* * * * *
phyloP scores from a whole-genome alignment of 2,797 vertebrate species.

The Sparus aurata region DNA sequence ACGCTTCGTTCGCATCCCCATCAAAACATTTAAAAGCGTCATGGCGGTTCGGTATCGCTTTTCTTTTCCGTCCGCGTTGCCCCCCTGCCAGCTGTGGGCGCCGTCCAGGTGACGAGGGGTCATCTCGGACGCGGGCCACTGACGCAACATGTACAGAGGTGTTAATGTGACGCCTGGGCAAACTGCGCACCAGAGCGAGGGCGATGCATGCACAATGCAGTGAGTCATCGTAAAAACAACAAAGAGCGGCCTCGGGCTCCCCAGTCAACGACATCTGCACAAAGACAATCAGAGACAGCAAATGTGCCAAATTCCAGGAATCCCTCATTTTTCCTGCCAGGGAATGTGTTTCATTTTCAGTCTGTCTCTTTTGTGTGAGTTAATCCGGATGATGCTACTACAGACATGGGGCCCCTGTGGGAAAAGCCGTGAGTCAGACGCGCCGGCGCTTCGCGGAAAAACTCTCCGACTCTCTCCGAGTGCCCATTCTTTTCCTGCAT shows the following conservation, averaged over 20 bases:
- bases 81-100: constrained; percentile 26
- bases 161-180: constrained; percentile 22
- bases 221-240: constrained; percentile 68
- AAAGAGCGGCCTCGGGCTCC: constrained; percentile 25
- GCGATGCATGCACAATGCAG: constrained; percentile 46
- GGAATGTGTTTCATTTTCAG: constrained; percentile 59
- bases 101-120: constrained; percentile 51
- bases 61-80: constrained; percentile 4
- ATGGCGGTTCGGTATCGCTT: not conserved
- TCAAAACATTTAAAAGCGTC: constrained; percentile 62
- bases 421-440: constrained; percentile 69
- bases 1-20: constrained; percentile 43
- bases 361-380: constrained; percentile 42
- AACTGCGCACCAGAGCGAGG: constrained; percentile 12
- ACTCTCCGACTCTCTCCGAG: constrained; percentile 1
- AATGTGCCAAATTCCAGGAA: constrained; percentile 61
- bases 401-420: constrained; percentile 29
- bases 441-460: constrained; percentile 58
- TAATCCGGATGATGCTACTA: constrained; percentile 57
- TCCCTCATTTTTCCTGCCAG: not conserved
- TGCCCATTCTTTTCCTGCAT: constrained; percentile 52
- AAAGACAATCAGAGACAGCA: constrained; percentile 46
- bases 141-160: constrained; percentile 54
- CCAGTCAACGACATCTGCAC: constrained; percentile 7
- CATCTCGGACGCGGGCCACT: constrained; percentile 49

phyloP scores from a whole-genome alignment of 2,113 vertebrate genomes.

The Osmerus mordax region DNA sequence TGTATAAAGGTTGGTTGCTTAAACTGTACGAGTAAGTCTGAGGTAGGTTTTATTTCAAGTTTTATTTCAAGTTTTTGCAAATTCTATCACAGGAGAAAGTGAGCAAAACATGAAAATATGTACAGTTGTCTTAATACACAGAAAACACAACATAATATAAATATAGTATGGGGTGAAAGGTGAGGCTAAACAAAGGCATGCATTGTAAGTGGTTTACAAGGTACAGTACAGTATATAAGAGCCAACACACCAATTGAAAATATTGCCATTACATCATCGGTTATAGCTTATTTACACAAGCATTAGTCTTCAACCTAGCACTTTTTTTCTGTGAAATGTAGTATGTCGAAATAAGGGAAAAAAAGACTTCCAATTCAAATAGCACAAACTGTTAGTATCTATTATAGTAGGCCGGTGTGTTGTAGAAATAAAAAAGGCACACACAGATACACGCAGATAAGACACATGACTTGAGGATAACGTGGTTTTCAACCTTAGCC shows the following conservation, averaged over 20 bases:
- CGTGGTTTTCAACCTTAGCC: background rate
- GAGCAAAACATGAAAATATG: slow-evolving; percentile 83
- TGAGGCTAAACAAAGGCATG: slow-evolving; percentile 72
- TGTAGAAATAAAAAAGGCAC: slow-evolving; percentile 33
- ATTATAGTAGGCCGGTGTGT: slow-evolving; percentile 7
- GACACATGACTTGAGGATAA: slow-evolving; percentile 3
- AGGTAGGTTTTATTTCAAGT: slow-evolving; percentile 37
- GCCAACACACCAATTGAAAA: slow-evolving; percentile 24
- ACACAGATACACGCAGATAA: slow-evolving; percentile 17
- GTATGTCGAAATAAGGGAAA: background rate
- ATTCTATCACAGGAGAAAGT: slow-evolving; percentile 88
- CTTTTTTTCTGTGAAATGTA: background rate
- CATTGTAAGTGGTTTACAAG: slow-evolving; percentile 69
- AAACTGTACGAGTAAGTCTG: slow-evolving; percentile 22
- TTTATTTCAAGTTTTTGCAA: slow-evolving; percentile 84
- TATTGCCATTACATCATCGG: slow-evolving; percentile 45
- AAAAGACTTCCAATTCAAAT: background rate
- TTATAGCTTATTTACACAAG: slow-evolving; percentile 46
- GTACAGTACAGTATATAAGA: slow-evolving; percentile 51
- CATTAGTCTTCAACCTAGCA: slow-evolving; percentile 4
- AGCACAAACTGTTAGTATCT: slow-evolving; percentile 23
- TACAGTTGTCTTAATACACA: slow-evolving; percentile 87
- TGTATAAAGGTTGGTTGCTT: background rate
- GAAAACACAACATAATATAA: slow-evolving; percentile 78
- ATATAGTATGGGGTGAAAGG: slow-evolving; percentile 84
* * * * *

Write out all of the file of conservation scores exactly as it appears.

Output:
phyloP scores from a whole-genome alignment of 2,797 vertebrate species.

The Sparus aurata region DNA sequence ACGCTTCGTTCGCATCCCCATCAAAACATTTAAAAGCGTCATGGCGGTTCGGTATCGCTTTTCTTTTCCGTCCGCGTTGCCCCCCTGCCAGCTGTGGGCGCCGTCCAGGTGACGAGGGGTCATCTCGGACGCGGGCCACTGACGCAACATGTACAGAGGTGTTAATGTGACGCCTGGGCAAACTGCGCACCAGAGCGAGGGCGATGCATGCACAATGCAGTGAGTCATCGTAAAAACAACAAAGAGCGGCCTCGGGCTCCCCAGTCAACGACATCTGCACAAAGACAATCAGAGACAGCAAATGTGCCAAATTCCAGGAATCCCTCATTTTTCCTGCCAGGGAATGTGTTTCATTTTCAGTCTGTCTCTTTTGTGTGAGTTAATCCGGATGATGCTACTACAGACATGGGGCCCCTGTGGGAAAAGCCGTGAGTCAGACGCGCCGGCGCTTCGCGGAAAAACTCTCCGACTCTCTCCGAGTGCCCATTCTTTTCCTGCAT shows the following conservation, averaged over 20 bases:
- bases 81-100: constrained; percentile 26
- bases 161-180: constrained; percentile 22
- bases 221-240: constrained; percentile 68
- AAAGAGCGGCCTCGGGCTCC: constrained; percentile 25
- GCGATGCATGCACAATGCAG: constrained; percentile 46
- GGAATGTGTTTCATTTTCAG: constrained; percentile 59
- bases 101-120: constrained; percentile 51
- bases 61-80: constrained; percentile 4
- ATGGCGGTTCGGTATCGCTT: not conserved
- TCAAAACATTTAAAAGCGTC: constrained; percentile 62
- bases 421-440: constrained; percentile 69
- bases 1-20: constrained; percentile 43
- bases 361-380: constrained; percentile 42
- AACTGCGCACCAGAGCGAGG: constrained; percentile 12
- ACTCTCCGACTCTCTCCGAG: constrained; percentile 1
- AATGTGCCAAATTCCAGGAA: constrained; percentile 61
- bases 401-420: constrained; percentile 29
- bases 441-460: constrained; percentile 58
- TAATCCGGATGATGCTACTA: constrained; percentile 57
- TCCCTCATTTTTCCTGCCAG: not conserved
- TGCCCATTCTTTTCCTGCAT: constrained; percentile 52
- AAAGACAATCAGAGACAGCA: constrained; percentile 46
- bases 141-160: constrained; percentile 54
- CCAGTCAACGACATCTGCAC: constrained; percentile 7
- CATCTCGGACGCGGGCCACT: constrained; percentile 49

phyloP scores from a whole-genome alignment of 2,113 vertebrate genomes.

The Osmerus mordax region DNA sequence TGTATAAAGGTTGGTTGCTTAAACTGTACGAGTAAGTCTGAGGTAGGTTTTATTTCAAGTTTTATTTCAAGTTTTTGCAAATTCTATCACAGGAGAAAGTGAGCAAAACATGAAAATATGTACAGTTGTCTTAATACACAGAAAACACAACATAATATAAATATAGTATGGGGTGAAAGGTGAGGCTAAACAAAGGCATGCATTGTAAGTGGTTTACAAGGTACAGTACAGTATATAAGAGCCAACACACCAATTGAAAATATTGCCATTACATCATCGGTTATAGCTTATTTACACAAGCATTAGTCTTCAACCTAGCACTTTTTTTCTGTGAAATGTAGTATGTCGAAATAAGGGAAAAAAAGACTTCCAATTCAAATAGCACAAACTGTTAGTATCTATTATAGTAGGCCGGTGTGTTGTAGAAATAAAAAAGGCACACACAGATACACGCAGATAAGACACATGACTTGAGGATAACGTGGTTTTCAACCTTAGCC shows the following conservation, averaged over 20 bases:
- CGTGGTTTTCAACCTTAGCC: background rate
- GAGCAAAACATGAAAATATG: slow-evolving; percentile 83
- TGAGGCTAAACAAAGGCATG: slow-evolving; percentile 72
- TGTAGAAATAAAAAAGGCAC: slow-evolving; percentile 33
- ATTATAGTAGGCCGGTGTGT: slow-evolving; percentile 7
- GACACATGACTTGAGGATAA: slow-evolving; percentile 3
- AGGTAGGTTTTATTTCAAGT: slow-evolving; percentile 37
- GCCAACACACCAATTGAAAA: slow-evolving; percentile 24
- ACACAGATACACGCAGATAA: slow-evolving; percentile 17
- GTATGTCGAAATAAGGGAAA: background rate
- ATTCTATCACAGGAGAAAGT: slow-evolving; percentile 88
- CTTTTTTTCTGTGAAATGTA: background rate
- CATTGTAAGTGGTTTACAAG: slow-evolving; percentile 69
- AAACTGTACGAGTAAGTCTG: slow-evolving; percentile 22
- TTTATTTCAAGTTTTTGCAA: slow-evolving; percentile 84
- TATTGCCATTACATCATCGG: slow-evolving; percentile 45
- AAAAGACTTCCAATTCAAAT: background rate
- TTATAGCTTATTTACACAAG: slow-evolving; percentile 46
- GTACAGTACAGTATATAAGA: slow-evolving; percentile 51
- CATTAGTCTTCAACCTAGCA: slow-evolving; percentile 4
- AGCACAAACTGTTAGTATCT: slow-evolving; percentile 23
- TACAGTTGTCTTAATACACA: slow-evolving; percentile 87
- TGTATAAAGGTTGGTTGCTT: background rate
- GAAAACACAACATAATATAA: slow-evolving; percentile 78
- ATATAGTATGGGGTGAAAGG: slow-evolving; percentile 84